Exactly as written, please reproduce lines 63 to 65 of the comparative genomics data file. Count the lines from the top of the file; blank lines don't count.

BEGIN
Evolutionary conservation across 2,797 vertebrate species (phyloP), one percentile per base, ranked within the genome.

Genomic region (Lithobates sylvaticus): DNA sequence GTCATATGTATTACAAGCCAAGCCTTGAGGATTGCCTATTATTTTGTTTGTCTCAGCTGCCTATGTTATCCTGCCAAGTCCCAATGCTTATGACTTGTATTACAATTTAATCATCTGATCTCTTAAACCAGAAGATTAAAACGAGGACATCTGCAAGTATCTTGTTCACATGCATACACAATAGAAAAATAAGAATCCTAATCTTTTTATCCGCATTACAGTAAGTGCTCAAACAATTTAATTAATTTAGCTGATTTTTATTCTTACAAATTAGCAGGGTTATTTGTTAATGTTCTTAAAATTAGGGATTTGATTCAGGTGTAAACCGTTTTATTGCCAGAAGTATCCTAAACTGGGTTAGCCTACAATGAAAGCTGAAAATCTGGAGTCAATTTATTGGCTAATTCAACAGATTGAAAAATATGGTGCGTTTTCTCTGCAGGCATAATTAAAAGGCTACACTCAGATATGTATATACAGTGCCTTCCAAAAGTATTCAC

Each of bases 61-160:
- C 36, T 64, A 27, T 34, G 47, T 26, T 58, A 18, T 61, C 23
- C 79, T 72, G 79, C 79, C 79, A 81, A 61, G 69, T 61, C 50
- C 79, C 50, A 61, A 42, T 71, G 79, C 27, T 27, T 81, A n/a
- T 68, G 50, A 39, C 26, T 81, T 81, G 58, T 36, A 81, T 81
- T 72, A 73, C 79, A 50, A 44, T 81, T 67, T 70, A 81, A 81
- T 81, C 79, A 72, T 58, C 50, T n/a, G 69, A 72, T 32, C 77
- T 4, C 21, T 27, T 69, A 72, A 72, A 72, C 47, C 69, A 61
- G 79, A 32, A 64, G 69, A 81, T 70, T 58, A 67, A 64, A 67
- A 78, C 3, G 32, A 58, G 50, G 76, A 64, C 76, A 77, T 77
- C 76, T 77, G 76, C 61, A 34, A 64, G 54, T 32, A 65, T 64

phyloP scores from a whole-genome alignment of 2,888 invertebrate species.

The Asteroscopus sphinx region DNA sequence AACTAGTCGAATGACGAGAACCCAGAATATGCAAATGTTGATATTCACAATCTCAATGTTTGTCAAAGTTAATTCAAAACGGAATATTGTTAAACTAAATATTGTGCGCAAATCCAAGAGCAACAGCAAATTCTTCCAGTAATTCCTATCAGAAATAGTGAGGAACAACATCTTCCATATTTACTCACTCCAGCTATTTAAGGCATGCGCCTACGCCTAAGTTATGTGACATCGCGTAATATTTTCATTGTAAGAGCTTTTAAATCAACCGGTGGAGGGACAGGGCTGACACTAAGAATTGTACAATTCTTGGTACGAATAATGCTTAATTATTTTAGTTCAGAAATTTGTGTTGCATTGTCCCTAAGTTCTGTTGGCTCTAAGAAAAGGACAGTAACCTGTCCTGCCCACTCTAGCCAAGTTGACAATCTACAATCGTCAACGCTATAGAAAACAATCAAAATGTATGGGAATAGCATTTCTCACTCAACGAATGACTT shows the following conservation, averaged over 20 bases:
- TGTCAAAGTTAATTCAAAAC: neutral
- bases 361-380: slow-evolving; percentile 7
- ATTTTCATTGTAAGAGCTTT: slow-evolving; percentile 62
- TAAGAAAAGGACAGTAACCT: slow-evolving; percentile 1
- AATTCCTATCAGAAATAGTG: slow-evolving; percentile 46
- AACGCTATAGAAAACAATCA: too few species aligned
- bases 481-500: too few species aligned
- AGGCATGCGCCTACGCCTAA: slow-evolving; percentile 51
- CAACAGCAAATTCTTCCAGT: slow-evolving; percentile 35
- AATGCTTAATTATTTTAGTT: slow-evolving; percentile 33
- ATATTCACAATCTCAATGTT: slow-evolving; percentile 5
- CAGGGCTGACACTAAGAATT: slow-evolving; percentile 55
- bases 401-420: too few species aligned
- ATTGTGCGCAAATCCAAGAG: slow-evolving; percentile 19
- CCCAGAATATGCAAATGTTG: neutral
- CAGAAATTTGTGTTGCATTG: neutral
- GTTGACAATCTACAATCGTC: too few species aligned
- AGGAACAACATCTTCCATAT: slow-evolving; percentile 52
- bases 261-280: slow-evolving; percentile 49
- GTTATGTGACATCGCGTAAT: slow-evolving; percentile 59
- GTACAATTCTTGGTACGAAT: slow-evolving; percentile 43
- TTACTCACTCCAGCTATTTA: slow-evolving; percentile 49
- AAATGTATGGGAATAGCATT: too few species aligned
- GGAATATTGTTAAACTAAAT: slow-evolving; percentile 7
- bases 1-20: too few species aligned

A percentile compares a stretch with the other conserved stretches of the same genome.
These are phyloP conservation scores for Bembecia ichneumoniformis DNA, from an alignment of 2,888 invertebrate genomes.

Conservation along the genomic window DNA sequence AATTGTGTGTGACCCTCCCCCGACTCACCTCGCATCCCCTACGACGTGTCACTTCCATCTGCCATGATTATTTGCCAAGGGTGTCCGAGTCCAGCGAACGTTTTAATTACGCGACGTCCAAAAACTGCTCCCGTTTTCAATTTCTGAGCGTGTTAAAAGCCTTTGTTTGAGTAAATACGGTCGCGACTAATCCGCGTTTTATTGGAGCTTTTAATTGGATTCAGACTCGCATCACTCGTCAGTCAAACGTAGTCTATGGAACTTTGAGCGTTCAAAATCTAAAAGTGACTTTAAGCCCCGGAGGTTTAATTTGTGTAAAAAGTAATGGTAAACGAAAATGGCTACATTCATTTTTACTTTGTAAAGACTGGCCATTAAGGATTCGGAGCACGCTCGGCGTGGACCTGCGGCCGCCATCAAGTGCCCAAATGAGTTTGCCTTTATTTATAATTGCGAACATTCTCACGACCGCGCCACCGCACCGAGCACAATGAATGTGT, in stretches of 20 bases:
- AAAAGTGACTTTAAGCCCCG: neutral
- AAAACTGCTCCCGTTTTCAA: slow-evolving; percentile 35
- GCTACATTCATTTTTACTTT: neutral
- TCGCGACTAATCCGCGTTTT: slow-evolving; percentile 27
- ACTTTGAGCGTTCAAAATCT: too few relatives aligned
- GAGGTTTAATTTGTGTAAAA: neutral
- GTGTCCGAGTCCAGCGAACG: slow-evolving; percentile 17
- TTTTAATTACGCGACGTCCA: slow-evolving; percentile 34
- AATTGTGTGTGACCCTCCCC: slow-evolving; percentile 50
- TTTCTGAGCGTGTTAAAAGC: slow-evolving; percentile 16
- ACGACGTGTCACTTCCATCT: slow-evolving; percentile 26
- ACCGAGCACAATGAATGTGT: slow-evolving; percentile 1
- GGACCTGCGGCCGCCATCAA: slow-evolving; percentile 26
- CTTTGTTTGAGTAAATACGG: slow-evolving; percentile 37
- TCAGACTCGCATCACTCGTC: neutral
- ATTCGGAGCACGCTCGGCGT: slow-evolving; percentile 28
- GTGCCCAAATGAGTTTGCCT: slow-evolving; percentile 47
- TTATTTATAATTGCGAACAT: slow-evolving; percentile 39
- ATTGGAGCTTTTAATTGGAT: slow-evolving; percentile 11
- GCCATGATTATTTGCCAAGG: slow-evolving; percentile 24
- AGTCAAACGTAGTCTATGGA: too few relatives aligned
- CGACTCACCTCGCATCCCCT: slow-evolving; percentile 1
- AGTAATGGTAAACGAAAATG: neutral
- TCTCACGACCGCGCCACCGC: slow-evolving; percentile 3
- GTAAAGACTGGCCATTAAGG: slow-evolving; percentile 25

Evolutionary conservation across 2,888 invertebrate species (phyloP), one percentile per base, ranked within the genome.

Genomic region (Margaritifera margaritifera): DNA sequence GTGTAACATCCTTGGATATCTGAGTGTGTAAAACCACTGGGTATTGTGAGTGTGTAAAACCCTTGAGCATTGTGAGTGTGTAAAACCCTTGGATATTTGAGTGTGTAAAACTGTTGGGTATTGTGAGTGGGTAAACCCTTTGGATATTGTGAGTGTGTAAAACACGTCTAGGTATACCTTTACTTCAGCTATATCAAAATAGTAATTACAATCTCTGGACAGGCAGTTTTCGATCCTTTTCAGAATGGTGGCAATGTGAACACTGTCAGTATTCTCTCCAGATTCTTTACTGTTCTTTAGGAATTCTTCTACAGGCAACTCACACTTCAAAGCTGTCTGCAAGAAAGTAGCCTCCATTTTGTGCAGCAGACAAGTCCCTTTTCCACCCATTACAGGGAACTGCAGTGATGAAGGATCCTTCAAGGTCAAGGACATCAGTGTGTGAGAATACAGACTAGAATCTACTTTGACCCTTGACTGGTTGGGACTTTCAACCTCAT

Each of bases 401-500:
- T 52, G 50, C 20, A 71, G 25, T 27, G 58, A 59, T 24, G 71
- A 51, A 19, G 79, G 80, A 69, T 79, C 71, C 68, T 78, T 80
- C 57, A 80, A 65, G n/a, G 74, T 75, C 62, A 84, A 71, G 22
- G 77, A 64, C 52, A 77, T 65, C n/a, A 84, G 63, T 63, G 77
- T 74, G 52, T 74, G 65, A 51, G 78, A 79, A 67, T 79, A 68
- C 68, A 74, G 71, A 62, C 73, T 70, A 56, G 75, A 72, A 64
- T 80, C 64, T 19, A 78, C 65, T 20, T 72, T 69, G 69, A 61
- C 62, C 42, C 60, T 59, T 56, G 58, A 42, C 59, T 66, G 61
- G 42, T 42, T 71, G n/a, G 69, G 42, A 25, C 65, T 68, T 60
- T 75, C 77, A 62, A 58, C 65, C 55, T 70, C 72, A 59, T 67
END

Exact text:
- GCCATGATTATTTGCCAAGG: slow-evolving; percentile 24
- AGTCAAACGTAGTCTATGGA: too few relatives aligned
- CGACTCACCTCGCATCCCCT: slow-evolving; percentile 1